I have banked the fires of my body
into a small but steady blaze.
Here in the kitchen,
where the dough has a life of its own,
breathing under its damp cloth
like a sleeping child,
the real child plays under the table,
pretending the tablecloth is a tent.
A brown bird dazzled by light
has flown into the windowpane
and lies stunned on the pavement--
it was never simple, even for birds,
this business of nests.
The innocent eye sees nothing,
repeating what the snake told Eve,
what Eve told Adam, tired of gardens,
wanting the fully lived life.
But passion happens like an accident.
I could let the dough spill over the rim
of the bowl, neglecting to punch it down,
neglecting the child who waits under the table,
the mild tears already smudging her eyes.
We grow in such haphazard ways.
Today I feel wiser than the bird.
I know the window shuts me in.
I know that when I open it
the garden smells will make me restless.
I have banked the fires of my body
into a small domestic flame
for others to warm their hands on
for a while.
-Linda Pastan from Carnival Evening
Sometimes as an adult I wondered if it was too late to run away and join the circus.
I remember once in Dallas when John David was about thirteen and playing me like an arcade game (he has always been the high scorer), I let it be know I intended to pack a suitcase and stay in a hotel. To run away but just for the weekend. It had been an angry day.
The shock, the absolute disbelief, the indignation expressed at the thought of Mom leaving was almost comic and would have been hysterical had I not been positively rabid to go.
Oh, the thought of room service and a movie without car crashes or blood! No one calling me to find their socks, car keys, checkbook, math book, or Bible just as I soaped up my hair. The notion of full rolls of toilet paper and getting to finish a coke I opened (without sharing it) was heady fare. No one to challenge me. Ahhh the lure of peace and quiet. No arguments. The sound of just my own voice, my own thoughts, to be my own better self if only until Sunday afternoon.
The most understanding man on the planet was calling to get me a room at the Anatole but his son was a different story. "Mothers can't run away! Mother's can't leave even for a weekend. It isn't done." This was followed by many attempts at apologies of all sorts that were just shy of genuine. The tired expression on my face must have signaled that I had crossed the imaginary line where I lost all ability to be reasoned with or bullied. The weary side of motherhood with an oppositional teenager had made me its poster child.
I was just putting my favorite old rag of a nightgown in the suitcase when JD rode up to the house on his skateboard with roses in hand and a sincere 'mea culpa' on his lips. He had been to several florists until he found roses he could afford. (I thought he had run away too...again) The petals of those roses mark some of the most personally meaningful passages of scripture in my Bible. Many years later I would hold their papery remembrance of a fragrance long ago faded, and will my son home from Iraq. Mothers can't leave. It isn't done.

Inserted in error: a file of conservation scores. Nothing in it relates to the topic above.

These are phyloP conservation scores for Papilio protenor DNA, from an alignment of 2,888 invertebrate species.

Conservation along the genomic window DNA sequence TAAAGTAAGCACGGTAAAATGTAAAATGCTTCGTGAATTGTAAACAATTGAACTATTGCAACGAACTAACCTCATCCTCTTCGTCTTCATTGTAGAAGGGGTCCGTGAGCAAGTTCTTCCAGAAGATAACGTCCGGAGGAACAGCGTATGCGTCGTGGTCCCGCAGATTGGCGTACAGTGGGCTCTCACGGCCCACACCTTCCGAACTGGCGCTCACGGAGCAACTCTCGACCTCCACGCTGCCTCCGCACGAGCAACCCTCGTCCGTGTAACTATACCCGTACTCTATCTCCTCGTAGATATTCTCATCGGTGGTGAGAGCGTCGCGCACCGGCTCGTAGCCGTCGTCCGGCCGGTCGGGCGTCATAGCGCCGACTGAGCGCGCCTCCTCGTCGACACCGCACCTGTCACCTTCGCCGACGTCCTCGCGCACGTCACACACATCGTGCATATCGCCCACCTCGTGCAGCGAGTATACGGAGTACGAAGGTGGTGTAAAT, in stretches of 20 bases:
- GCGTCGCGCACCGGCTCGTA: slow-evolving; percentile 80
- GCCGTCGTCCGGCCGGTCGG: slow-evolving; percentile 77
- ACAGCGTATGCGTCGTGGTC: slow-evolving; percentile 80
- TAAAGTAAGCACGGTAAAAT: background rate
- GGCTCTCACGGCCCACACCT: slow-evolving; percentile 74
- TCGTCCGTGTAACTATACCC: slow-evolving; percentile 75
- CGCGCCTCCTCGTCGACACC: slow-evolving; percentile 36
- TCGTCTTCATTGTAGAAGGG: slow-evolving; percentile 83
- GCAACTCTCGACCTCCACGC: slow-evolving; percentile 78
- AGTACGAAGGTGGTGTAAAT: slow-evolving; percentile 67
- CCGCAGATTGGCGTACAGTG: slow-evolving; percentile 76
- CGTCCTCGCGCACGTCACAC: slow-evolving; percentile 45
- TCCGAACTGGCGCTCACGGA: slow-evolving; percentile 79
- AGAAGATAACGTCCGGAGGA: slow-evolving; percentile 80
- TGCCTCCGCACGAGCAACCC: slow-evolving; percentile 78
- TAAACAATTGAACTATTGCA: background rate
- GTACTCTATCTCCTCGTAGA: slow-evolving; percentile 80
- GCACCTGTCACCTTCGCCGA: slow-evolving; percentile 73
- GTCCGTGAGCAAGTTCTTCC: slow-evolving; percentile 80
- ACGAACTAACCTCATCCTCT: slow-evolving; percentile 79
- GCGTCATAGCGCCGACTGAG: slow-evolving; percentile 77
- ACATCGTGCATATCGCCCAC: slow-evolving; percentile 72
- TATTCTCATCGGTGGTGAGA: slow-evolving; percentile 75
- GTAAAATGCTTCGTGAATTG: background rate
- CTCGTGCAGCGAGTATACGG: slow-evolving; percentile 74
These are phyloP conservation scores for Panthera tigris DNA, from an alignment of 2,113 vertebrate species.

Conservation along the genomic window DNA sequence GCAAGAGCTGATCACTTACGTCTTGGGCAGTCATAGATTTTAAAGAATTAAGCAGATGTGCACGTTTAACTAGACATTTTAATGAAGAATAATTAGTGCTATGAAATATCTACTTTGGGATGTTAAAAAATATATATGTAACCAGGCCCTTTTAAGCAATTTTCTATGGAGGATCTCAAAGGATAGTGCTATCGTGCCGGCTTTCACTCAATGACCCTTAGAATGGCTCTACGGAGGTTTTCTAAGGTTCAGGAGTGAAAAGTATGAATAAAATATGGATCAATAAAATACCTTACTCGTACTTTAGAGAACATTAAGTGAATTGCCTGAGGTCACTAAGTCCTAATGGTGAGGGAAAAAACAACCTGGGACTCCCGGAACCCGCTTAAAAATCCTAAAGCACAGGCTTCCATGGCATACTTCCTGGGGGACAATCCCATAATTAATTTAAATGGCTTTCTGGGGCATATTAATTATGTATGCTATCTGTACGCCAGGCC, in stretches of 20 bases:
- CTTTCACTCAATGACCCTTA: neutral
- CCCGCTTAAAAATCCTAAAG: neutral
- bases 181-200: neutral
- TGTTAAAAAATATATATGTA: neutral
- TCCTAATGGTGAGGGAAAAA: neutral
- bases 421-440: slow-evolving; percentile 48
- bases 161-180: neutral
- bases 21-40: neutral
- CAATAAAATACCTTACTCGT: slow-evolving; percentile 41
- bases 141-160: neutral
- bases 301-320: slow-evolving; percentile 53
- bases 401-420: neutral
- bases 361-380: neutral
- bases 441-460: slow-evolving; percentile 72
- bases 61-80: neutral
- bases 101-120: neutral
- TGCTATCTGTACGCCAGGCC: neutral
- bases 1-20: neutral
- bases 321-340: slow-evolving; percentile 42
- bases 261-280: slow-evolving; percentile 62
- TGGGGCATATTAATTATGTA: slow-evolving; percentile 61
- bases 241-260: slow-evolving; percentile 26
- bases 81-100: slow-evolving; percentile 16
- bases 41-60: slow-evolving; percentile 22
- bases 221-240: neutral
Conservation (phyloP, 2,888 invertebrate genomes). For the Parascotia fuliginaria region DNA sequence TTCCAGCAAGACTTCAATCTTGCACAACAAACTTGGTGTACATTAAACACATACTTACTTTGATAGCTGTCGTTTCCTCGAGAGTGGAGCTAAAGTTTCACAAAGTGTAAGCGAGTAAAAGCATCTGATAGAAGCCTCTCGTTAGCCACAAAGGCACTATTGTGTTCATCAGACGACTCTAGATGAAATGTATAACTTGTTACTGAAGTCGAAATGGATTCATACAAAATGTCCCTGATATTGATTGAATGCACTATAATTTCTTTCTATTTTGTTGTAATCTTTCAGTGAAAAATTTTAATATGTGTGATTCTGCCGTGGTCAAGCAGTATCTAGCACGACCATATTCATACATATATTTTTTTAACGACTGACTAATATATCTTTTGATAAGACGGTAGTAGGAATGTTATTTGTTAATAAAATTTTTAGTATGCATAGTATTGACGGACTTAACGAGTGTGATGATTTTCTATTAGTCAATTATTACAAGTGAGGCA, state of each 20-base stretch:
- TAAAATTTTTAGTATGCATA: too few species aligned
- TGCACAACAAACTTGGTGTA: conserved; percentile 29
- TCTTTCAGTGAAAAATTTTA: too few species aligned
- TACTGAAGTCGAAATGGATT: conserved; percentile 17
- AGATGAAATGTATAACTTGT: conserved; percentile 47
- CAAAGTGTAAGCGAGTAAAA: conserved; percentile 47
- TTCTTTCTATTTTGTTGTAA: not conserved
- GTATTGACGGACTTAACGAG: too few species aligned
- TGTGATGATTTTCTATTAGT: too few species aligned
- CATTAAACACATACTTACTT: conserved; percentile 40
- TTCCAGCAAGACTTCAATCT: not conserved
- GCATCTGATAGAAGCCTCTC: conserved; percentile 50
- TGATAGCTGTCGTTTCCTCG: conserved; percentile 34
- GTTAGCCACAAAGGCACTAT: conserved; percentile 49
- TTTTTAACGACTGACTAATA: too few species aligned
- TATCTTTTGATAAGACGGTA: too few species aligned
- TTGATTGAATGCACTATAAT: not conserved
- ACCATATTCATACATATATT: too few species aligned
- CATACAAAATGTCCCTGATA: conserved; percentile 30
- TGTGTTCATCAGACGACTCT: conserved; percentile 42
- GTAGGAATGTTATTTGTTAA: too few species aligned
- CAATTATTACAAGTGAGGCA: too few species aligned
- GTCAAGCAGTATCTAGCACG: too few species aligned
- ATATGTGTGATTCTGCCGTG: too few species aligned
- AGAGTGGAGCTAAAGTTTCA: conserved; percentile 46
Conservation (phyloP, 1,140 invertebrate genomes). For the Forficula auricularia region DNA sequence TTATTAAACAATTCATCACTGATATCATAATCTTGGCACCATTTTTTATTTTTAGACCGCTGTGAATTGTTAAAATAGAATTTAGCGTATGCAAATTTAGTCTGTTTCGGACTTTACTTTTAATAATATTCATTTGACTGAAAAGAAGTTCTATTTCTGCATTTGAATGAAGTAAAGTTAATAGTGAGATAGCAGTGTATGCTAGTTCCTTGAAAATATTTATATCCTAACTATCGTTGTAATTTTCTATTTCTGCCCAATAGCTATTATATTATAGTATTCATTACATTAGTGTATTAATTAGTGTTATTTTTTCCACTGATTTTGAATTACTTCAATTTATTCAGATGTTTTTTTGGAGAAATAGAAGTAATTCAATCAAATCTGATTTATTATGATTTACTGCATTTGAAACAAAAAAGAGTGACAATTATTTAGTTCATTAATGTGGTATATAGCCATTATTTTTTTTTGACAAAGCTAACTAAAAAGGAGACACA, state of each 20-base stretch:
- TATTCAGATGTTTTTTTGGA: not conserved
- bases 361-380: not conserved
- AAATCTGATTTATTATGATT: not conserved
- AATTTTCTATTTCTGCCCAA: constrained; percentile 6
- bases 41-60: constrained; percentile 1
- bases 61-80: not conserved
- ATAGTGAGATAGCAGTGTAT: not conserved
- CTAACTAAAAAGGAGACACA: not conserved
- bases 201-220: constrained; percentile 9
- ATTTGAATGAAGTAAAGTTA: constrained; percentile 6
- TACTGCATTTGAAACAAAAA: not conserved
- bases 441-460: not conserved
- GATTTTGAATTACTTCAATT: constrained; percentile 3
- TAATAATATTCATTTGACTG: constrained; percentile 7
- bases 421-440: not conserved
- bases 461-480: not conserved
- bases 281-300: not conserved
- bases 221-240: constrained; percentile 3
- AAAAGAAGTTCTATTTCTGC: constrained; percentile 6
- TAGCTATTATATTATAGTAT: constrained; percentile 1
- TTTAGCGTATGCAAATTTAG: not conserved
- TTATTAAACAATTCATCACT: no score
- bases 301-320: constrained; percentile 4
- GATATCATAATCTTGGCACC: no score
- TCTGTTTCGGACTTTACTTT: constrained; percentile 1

Our wonderful, long-suffering God isn't going to ever run away and join the circus either. He won't be dialing up the pay per view or ordering room service. His eyes are on us. Like the gifted, passionate woman in the poem, who was restless and capable of so much more, we can feel our lives are unused or ill used or put on hold. God always has a plan. After all, this is the God who became a man to let the world into His kitchen.
He is here for us and He isn't going anywhere no mater how hard we try to wear Him out. The everpresentness of God says we are not on our own here. "Can a mother forget the baby at her breast and have no compassion on the child she has borne? Though she may forget, I will not forget you! See, I have engraved you on the palms of my hands; your walls are ever before me." Isaiah 49:15-16
Maybe the dough is breathing under the damp cloth and there are things, good things, that you would do now if you could or do better if life would cooperate. Take heart, "He makes everything beautiful in its time," and you are part of everything He is beautifying.
The kitchen season will lend its lessons and richness to the days that follow. Along with the other crowns, I think there must be "kitchen crowns" in the Kingdom . I know there is one waiting for me. It will probably be made from my old strainer John David stole to catch carp with in a storm drain.
On the day a 25 year old son returned to Christ he told me, "Mom, I know God will always love me because you have always loved me no matter what." On the day a 30 year old Sergeant called me from the middle of a war he told me, "Mom, I am going to come home and sit in your kitchen."
Sometimes the very moments we feel the most like we are lost or have been set aside are the moments of our greatest influence. When we feel that all we are doing is just watching the bread rise, maybe we should know it for a blessing. There is glory in the rising. Humility waits on greatness and patience has work to do.
Besides, the circus is over rated. Mothers don't leave.